Photo by Jane Gershovich/SoundersWomen.com
Amy Carnell was a key architect in bringing some of the big-name players to the Sounders Women and now says she's working with another ownership group in Seattle.
UPDATE: Sounders Women will be holding a press conference on Tuesday "regarding women's professional soccer in the United States, the Sounders Women stance and situation within that process, and organizational developments within the Sounders Women."
The future of professional women's soccer in Seattle has taken an interesting turn, as Amy Carnell sent out an email confirming that she is no longer the general manager of the Sounders Women and that she is working with a different ownership group to bring a team here. Carnell, who continues to work in a separate capacity with Seattle Sounders FC, was a key figure in helping bring the likes of Hope Solo, Alex Morgan, Sydney Leroux and Megan Rapinoe to the Sounders Women last year.
"I am no longer with the Sounders Women," Carnell wrote on Friday. "I am however a true believer, and as passionate as ever about growing the women's game in this country. I am currently working with an owner here in Seattle that believes in the game as much as I do."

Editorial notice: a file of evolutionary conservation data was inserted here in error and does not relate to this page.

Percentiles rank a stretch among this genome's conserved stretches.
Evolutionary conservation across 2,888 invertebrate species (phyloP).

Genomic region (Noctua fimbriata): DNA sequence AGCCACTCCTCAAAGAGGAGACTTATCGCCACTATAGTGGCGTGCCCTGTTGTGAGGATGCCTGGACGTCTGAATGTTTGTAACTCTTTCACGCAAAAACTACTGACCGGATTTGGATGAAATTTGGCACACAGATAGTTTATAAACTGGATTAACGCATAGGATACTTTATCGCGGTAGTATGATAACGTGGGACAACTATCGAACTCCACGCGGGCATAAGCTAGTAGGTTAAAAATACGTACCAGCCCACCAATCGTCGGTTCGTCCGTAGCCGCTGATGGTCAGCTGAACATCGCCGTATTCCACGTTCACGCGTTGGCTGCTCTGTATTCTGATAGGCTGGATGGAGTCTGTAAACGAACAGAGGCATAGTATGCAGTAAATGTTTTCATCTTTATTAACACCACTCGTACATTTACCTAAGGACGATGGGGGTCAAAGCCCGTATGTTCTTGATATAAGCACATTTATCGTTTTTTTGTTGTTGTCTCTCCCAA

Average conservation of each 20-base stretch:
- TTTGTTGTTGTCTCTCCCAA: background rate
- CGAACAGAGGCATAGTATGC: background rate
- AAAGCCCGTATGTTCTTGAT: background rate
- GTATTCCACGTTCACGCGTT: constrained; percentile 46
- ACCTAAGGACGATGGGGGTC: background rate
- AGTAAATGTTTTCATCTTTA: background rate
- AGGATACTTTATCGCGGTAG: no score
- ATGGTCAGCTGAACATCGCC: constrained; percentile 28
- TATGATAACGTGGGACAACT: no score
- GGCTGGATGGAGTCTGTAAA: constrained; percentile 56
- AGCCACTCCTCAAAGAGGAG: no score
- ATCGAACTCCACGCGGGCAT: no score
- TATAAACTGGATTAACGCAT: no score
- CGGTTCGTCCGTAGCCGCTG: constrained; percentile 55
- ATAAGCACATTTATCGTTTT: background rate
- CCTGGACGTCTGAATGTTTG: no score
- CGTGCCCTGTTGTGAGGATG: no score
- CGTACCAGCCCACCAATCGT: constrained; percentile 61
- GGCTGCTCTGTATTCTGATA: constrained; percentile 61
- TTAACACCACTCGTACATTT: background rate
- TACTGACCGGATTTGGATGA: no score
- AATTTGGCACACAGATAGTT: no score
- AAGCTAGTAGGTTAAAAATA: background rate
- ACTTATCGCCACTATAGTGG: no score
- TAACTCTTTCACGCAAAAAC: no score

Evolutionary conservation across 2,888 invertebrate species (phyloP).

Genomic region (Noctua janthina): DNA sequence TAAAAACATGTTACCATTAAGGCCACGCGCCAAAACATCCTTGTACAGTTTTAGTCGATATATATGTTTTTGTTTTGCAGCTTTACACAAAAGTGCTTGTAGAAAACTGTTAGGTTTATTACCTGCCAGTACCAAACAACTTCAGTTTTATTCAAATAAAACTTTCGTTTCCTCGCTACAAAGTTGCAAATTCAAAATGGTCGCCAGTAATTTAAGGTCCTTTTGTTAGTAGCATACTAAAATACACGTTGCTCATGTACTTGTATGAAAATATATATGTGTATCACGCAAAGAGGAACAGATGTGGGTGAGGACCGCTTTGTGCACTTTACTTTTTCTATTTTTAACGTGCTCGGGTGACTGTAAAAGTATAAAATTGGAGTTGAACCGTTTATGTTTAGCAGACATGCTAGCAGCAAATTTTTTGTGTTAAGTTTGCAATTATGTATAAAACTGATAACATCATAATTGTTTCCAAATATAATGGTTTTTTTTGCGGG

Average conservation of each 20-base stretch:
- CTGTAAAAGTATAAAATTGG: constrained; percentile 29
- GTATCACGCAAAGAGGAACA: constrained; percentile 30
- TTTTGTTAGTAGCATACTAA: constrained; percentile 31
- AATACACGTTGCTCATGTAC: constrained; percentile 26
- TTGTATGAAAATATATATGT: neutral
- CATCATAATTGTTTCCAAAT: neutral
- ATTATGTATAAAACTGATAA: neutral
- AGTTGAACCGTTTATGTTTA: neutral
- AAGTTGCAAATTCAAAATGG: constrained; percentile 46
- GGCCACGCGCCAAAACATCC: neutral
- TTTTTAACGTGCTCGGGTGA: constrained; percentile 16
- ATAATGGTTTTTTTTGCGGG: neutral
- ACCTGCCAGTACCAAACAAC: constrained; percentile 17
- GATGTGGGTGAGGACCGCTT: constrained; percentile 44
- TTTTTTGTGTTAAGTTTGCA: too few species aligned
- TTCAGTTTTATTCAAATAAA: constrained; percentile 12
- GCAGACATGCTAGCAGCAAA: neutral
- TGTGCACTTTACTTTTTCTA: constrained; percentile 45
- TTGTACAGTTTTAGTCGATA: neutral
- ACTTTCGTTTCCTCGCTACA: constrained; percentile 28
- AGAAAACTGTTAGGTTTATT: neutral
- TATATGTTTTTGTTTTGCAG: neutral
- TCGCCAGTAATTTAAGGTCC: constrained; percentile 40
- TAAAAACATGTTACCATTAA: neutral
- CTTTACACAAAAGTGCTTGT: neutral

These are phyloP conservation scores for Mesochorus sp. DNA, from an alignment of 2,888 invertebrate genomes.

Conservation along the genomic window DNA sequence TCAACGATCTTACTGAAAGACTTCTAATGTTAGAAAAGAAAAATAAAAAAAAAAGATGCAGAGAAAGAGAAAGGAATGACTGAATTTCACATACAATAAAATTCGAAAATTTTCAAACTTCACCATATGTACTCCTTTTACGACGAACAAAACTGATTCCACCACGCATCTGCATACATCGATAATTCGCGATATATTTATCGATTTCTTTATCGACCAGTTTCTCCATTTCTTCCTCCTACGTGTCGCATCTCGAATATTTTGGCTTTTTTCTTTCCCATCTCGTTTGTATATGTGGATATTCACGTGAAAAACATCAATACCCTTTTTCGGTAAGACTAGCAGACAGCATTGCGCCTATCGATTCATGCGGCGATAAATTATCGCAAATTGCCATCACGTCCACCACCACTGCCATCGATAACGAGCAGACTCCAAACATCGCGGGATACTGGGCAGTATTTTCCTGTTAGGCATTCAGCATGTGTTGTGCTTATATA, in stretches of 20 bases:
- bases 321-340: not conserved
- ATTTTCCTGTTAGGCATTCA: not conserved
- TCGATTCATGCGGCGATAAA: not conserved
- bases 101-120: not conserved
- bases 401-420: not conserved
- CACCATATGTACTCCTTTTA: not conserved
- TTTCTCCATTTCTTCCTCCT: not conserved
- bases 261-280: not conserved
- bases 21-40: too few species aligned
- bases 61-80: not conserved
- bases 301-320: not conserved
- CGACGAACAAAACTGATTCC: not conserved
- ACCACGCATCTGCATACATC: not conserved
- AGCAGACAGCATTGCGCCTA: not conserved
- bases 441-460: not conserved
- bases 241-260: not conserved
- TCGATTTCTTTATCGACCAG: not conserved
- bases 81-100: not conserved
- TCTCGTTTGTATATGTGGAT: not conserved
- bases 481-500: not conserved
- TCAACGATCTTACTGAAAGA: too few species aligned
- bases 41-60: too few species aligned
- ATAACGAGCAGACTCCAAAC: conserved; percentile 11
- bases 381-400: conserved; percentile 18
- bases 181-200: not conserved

That email was sent out the same day that USsoccer.com published an Q&A with U.S. Soccer President Sunil Gulati about the future of the women's game.
Among the revelations were that there were currently 11 ownership groups representing 10 cities in the latest attempt to make a viable top flight professional league in this country.
"We’ve got a unique situation in one market where there are a couple of different possibilities, and we are talking about the possibility for sure of a launch next year," Gulati said. "That’s the goal, and that’s what we’re seeing if we can work toward."
Although Gulati did not say which market had two potential ownership groups, we do know that Bill Predmore has previously stated that he intends to bring a team to Seattle. There are also rumblings that the Sounders Women could be interested, which would set up an interesting situation.
Details are still very thin on what this new league will look like or even what it will be called. The expectation is that they would kick off sometime in spring with teams scattered throughout the country but with at least two in each of the East Coast, Midwest and West Coast.
Gulati also revealed that U.S. Soccer will take a more active role in the governance of this league than they have previously and he also suggested the federation may actually help underwrite the payment of national team players. That would likely preclude the possibility of a collection of players such as the one the Sounders Women had last year from being on one team as they would likely be allocated around the league.